ATLANTA — Less than a week after the CDC declared vaccinated people can essentially go mask-free, there’s still debate confusion over the practicality of enforcement, honesty and a deep divide in people’s beliefs .
“I just think it’s crazy either way it goes,” said Katrina Washington, who was parked along Piedmont Park Monday. “People are going to [get] vaccinated, they’re not gonna get vaccinated. People are gonna wear the mask and people are not gonna wear the mask.”
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Washington is among the 70% of Georgians who are not fully vaccinated. She says she doesn’t typically wear a mask nor does she believe in taking the actual vaccine. She says it’s a social construct that leads her to keep a mask around her at all times.
“For me, I just do it as a courtesy to other people when I see they have it on,” she said.
On Sunday, the Georgia Department of Public Health tweeted a message encouraging even fully vaccinated people to mask in public.
In a statement Monday, GaDPH pointed toward state data on vaccinations as the basis for the messaging.
“Science tells us that COVID vaccines are effective in preventing infection and reducing serious illness if you do get sick,” the statement read. " Currently, 70% of Georgians are not fully vaccinated, which means every crowd is a mix of vaccinated and unvaccinated individuals and the risk of COVID transmission exists.”
“Until more Georgians are fully vaccinated, the best protection against COVID-19 remains vaccination and basic prevention measures in public – wear a mask, social distance, and wash your hands frequently. The bottom line is “say YES!” to COVID vaccine and get back to doing the things we’ve all missed,” the statement continued.
“I do think it would be beneficial if [health officials would] just come out with one rule for everyone,” said Brandi Spano, a New Yorker visiting Atlanta Monday. “But I guess if not everyone’s vaccinated yet, it’s gotta be difficult to figure that out.”
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Dr. Amber Schmidtke, an immunologist and former state data advisor, has been tracking Georgia’s COVID-19 trends since the beginning of the pandemic.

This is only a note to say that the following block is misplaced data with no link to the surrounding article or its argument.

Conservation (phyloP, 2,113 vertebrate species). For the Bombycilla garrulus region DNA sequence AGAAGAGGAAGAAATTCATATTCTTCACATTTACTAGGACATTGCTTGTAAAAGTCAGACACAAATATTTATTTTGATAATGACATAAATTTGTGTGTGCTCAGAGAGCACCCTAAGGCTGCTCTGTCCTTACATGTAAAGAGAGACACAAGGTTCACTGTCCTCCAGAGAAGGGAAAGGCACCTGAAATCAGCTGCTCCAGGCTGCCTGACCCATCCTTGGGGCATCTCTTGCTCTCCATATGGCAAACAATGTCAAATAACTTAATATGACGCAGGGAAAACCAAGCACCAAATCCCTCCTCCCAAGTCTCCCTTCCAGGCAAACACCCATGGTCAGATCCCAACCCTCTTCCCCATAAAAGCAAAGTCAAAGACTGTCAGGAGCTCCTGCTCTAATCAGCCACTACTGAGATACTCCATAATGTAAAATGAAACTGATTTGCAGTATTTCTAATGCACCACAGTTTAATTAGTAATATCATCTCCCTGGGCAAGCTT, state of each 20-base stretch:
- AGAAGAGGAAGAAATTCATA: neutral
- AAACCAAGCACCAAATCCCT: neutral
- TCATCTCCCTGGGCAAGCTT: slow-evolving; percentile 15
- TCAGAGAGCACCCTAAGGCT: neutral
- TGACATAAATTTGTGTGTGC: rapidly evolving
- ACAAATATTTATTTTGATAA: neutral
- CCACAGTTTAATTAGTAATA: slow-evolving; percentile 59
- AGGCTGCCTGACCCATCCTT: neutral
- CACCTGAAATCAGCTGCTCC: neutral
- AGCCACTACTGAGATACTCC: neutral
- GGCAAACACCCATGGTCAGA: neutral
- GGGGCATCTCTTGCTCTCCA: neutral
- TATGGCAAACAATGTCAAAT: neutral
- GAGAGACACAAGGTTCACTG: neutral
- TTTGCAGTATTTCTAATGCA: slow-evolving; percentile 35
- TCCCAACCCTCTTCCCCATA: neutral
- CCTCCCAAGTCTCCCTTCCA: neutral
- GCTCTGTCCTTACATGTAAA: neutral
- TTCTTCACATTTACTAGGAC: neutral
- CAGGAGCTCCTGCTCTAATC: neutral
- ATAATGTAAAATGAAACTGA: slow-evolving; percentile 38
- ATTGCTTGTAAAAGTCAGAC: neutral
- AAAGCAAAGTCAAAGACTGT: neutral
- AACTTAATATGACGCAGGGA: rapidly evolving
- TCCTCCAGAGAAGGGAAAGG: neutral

“In many ways I do wish [CDC guidance] had been tied to a metric like [vaccination rates], or that we’d been given an advanced warning so that people could prepare or those who wanted the vaccine could really work hard to get that appointment done,” Dr. Schmidtke said.
The science behind the CDC guidance is clear, she said. The idea that an honor system will support that guidance is not.
“We know there are a lot of people who have discounted the pandemic the whole time, and the [CDC] announcement didn’t really take that into consideration,” Dr. Schmidtke said Monday.
“And what’s unfortunate is usually public health communication really does think through the potential unintended consequences and, unfortunately, it just doesn’t seem like that happened in this case,” she continued.
Dr. Schmidtke pointed toward the immunocompromised and young children who are not yet vaccine eligible as areas of concern, as many retailers, school systems and other workplaces begin to drop mask mandates sans plans to verify the vaccinated.
She said schools can verify vaccination status without violating HIPPA, as they do with other vaccination requirements. The privacy law is often misinterpreted, she said, adding it applies to healthcare provider disclosures. The impact of relying on that vaccination honor system coupled with dropping mask mandates before everyone is eligible for vaccines is yet to be seen.
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“We do know children can get COVID-19,” Dr. Schmidtke said. " We know they can transmit COVID-19 and we know that schools historically, even before the pandemic, were little incubators for diseases. That’s just what they are; any parent can tell you. So we’ll just have to see what happens here.”
COVID-19 cases continue to decline in Georgia, and with the new guidance, Dr. Schmidtke says a key progress point will come soon.
“I really think if we can get to July 4th without a surge that—I wouldn’t say we’re home free—but we’re in a lot better shape by that time.”